I doubt Mike Flynn will be writing about his experience with America’s version of the KGB. His plea deal will probably require him to swear he’ll never reveal the details of how they got him to confess. Natan Sharansky withstood nine years of psychological warfare on his character. How long this country must wait for the American KGB to be brought down is anybody’s guess.

Why I’m Closing My Twitter Account and Why You Should Also

An inevitable phenomenon has happened in the aftermath of the explosion of Internet-related technologies: the monopolization of service and social media providers, echoing the monopolization of heavy industry that occurred at the end of the 19th century which led to major anti-trust legislation in the early 20th century.

Facebook, Google, Apple, Microsoft, and Twitter dominate their unique industries to the extent that they can get away with monopolistic practices such as undercutting or buying out potential competitors.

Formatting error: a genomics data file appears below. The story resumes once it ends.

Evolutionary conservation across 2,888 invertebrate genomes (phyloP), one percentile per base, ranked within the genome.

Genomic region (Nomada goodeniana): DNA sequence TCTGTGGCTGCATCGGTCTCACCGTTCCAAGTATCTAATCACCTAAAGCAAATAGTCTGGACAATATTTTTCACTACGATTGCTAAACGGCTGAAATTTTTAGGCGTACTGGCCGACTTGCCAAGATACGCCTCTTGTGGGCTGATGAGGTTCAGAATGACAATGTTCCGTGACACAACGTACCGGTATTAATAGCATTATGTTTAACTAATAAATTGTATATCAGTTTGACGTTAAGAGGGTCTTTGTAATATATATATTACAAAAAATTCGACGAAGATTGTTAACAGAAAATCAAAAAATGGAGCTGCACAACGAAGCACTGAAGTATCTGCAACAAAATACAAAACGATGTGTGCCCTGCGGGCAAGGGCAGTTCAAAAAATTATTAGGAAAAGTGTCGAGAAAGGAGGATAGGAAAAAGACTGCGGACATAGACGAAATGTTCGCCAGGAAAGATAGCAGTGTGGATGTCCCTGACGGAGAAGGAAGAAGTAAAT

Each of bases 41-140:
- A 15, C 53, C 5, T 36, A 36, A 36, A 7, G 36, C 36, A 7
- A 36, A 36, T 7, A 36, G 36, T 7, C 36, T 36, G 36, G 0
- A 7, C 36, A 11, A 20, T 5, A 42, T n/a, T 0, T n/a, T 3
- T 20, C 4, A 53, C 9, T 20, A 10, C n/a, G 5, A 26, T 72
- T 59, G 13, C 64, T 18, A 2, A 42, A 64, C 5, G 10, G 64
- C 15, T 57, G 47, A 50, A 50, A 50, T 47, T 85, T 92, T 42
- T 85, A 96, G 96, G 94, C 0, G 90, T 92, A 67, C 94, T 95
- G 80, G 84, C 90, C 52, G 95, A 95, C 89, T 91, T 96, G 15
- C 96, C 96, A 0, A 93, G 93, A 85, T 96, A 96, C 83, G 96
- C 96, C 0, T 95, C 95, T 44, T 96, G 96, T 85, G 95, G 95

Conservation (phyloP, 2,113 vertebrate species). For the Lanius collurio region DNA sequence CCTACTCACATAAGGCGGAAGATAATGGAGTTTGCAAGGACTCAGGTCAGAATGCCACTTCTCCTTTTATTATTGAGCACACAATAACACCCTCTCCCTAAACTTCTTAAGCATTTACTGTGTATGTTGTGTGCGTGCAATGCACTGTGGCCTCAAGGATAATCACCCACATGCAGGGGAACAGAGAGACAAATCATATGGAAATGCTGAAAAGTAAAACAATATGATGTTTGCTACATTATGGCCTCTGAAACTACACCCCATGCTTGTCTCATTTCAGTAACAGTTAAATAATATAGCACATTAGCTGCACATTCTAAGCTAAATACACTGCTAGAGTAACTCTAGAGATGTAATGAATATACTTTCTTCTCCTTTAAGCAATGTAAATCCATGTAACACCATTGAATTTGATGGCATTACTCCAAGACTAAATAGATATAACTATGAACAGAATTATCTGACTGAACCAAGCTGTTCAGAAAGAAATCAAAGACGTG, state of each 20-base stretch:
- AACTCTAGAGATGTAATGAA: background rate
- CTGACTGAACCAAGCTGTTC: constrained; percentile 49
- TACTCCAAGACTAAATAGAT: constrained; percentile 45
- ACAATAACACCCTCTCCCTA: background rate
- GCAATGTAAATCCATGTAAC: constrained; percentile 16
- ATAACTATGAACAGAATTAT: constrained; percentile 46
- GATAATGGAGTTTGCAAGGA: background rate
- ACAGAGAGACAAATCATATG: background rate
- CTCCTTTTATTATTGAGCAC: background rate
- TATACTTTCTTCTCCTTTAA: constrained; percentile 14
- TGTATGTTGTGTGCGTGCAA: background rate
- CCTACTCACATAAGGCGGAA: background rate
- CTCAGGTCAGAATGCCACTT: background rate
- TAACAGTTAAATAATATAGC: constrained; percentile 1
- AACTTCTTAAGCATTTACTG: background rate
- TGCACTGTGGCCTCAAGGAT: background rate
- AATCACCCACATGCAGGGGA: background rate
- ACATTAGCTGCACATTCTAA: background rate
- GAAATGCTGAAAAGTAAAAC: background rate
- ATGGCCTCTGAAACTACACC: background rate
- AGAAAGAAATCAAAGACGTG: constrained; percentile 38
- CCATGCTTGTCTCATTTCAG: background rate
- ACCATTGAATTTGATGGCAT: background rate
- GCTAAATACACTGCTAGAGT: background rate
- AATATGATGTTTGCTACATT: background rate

The leaders of today’s Internet and social media monopolies are conscious of the danger of anti-trust oversight and thus are using their financial and other resources to keep potential enforcers off their backs.

One example of how they do this is to lend their services to those in power. A prime example is Facebook’s aiding the Obama Administration target potential supporters in the 2012 election. It’s reported they even had an office at the White House. (See https://www.theguardian.com/world/2012/feb/17/obama-digital-data-machine-facebook-election)